NSU began by knocking out knitting machines. Then it branched into bicycles. It built its first motorcycle in 1901. The German firm went on to release a steady stream of successful motorbikes – including, of course, the Supermax. It carried on doing so until the early Sixties. On both road and track, NSU was at the forefront of bike design and development. Cars, too, were added to its catalogue. NSU, then, deserves its berth in motoring history every bit as much as its illustrious compatriot, BMW. Well, almost!
NSU hit pay dirt when – in ’29 – it recruited Walter Moore. Previously, he had worked for Norton. Moore helped shape NSU’s first bike to be fitted with an overhead-camshaft engine. No doubt partly due to his past employment, the result was not entirely dissimilar to the Norton CS1. Indeed, wags at the British firm went so far as to suggest NSU was short for ‘Norton Spares Used’! Rightly ignoring such ribaldry, Moore pressed on regardless. He must have done something right. By the time of the Second World War, NSU was one of the world’s biggest bike manufacturers.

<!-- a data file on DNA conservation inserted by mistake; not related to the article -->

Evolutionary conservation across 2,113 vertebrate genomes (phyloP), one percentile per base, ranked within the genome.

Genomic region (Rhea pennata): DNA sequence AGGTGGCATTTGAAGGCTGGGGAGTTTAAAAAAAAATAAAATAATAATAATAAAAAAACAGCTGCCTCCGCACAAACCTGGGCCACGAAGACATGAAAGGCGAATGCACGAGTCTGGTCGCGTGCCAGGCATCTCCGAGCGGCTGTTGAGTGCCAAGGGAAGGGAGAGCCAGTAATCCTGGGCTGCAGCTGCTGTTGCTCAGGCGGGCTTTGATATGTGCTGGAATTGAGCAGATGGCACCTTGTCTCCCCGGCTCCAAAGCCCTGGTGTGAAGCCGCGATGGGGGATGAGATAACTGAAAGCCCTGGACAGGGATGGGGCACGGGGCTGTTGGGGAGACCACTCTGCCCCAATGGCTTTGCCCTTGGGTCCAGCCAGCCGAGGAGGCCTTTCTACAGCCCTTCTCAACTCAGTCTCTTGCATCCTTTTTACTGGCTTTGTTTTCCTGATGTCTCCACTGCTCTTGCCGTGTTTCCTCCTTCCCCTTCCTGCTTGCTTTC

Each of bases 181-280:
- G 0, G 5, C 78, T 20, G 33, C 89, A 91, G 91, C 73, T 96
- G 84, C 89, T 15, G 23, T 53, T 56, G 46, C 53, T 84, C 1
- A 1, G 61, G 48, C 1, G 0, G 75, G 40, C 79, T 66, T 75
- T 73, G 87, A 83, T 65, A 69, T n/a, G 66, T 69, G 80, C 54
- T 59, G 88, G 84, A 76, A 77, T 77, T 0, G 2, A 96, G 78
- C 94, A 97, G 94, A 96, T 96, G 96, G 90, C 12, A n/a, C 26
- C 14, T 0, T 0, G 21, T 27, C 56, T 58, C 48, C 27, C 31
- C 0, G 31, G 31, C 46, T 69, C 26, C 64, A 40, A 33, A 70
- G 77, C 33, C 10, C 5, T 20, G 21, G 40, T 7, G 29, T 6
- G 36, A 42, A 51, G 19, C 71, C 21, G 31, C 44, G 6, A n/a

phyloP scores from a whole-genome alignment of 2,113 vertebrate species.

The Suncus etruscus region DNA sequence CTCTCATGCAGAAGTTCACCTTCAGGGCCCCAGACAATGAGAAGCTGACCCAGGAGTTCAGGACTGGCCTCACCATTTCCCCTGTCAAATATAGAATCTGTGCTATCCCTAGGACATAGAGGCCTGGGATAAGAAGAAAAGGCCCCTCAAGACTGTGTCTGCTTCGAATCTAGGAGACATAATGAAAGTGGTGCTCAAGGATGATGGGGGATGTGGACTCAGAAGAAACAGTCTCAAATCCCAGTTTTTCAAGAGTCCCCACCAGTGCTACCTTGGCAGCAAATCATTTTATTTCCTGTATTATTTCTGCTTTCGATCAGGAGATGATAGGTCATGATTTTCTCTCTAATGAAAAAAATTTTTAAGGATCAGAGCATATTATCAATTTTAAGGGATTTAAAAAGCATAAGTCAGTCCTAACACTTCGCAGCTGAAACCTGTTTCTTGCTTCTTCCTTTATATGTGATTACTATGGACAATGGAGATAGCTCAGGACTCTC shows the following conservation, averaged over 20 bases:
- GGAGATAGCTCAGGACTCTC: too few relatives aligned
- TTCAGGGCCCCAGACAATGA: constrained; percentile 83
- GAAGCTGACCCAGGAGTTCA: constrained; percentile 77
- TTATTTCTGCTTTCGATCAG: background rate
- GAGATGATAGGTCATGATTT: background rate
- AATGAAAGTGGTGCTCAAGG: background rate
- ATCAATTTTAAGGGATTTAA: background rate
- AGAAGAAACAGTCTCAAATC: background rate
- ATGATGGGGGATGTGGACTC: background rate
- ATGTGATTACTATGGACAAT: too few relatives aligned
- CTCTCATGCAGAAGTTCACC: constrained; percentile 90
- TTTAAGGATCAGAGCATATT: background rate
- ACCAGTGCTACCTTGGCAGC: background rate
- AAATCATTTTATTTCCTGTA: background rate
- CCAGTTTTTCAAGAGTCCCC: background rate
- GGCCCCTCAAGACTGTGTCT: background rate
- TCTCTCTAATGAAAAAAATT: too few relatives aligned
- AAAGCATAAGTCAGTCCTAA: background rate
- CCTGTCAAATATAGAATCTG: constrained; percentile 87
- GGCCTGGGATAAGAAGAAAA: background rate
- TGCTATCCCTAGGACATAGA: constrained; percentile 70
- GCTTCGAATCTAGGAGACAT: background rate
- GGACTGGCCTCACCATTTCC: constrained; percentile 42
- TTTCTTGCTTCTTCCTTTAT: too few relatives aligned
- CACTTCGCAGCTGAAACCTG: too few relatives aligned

A decade after the end of the war came NSU’s finest hour. The 250cc Supermax was launched in ’55. Thankfully, the bike lived up to its grandiose billing. To wit, the Supermax did pretty much everything well. Acceleration and braking were equally impressive. Handling-wise, too, it excelled. The mix of its single-overhead-cam motor, pressed-steel frame and leading-link forks was bang on the money. The Supermax sailed to a top speed of 75mph. Said performance, though, came at a price. Sadly, one which most motorcyclists were not prepared to pay. As a result, the ’60s saw NSU switch to car production. But not before it had secured its place in the annals of bike racing. In ’53 – on NSUs – Werner Haas won both 125 and 250cc World Championships. He was the first German rider to achieve such a feat. In ’54, Haas took the 250 title again. ’55 found NSU taking the 250 crown for the third time in as many years. So, BMW’s bike division always had a rival. NSU, too, produced a panoply of sublime motorcycles. None more so than the Supermax!